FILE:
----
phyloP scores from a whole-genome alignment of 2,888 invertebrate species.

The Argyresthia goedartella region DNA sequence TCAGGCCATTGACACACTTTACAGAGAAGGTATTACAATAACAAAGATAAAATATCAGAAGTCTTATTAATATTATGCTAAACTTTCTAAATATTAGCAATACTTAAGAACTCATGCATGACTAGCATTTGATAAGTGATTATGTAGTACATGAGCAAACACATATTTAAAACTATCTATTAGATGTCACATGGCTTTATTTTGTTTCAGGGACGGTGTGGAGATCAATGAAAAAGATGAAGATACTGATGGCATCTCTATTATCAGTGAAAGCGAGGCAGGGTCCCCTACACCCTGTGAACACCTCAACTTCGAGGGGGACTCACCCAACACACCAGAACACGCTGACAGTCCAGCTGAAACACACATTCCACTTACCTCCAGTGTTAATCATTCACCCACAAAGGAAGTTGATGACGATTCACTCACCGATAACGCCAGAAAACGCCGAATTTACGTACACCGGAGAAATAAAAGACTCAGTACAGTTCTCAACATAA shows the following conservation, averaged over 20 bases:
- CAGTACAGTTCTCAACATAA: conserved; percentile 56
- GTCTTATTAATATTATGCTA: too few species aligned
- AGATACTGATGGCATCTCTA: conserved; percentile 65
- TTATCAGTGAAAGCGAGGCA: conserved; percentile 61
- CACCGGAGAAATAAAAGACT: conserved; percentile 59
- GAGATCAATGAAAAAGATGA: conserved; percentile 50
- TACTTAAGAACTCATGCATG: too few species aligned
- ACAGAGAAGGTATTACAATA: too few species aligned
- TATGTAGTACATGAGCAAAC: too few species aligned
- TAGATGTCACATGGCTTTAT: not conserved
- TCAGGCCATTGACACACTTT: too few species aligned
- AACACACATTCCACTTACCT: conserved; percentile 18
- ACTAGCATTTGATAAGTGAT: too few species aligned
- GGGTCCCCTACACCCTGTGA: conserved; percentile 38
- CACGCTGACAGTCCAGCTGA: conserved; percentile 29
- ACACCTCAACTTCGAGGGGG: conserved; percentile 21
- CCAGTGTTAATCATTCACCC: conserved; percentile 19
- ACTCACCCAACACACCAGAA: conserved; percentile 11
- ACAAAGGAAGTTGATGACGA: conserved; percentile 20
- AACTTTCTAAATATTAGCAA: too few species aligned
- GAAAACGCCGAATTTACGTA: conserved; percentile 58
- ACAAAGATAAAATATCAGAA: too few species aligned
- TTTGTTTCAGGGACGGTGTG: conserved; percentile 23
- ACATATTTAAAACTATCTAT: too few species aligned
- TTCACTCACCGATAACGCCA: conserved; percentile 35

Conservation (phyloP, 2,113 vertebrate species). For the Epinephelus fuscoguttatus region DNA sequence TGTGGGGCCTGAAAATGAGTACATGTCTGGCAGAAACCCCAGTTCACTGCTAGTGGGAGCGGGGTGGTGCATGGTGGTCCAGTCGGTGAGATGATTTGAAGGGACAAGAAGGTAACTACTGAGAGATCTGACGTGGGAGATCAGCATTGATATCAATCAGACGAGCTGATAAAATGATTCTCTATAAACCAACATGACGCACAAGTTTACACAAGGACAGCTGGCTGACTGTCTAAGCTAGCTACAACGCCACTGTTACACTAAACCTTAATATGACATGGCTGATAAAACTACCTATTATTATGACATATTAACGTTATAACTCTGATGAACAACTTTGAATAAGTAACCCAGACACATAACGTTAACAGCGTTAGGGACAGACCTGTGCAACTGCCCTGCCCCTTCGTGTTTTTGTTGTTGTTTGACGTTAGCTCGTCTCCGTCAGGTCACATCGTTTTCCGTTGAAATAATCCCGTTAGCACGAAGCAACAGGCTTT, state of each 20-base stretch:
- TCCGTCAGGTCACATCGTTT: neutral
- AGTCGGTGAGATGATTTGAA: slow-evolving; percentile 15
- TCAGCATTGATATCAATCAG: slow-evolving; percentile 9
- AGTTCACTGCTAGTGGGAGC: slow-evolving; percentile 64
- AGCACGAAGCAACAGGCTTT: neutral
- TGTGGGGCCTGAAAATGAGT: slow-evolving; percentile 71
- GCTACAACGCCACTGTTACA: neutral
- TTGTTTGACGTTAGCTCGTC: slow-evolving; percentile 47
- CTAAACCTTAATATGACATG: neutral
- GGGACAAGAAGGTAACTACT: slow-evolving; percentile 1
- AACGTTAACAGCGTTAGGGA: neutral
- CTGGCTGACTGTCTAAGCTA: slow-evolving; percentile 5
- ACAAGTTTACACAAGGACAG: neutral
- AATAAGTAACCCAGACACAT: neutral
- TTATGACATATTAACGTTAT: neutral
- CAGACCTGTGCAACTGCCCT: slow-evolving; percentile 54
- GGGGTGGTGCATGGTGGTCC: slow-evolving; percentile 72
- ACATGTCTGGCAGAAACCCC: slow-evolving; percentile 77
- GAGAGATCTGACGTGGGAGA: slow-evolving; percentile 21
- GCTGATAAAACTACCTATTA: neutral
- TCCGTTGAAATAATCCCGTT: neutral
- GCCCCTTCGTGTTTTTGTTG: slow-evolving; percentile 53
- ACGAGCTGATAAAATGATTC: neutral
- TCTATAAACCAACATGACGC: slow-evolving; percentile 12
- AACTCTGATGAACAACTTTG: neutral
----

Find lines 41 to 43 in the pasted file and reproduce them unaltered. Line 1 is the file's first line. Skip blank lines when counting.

- ACAAGTTTACACAAGGACAG: neutral
- AATAAGTAACCCAGACACAT: neutral
- TTATGACATATTAACGTTAT: neutral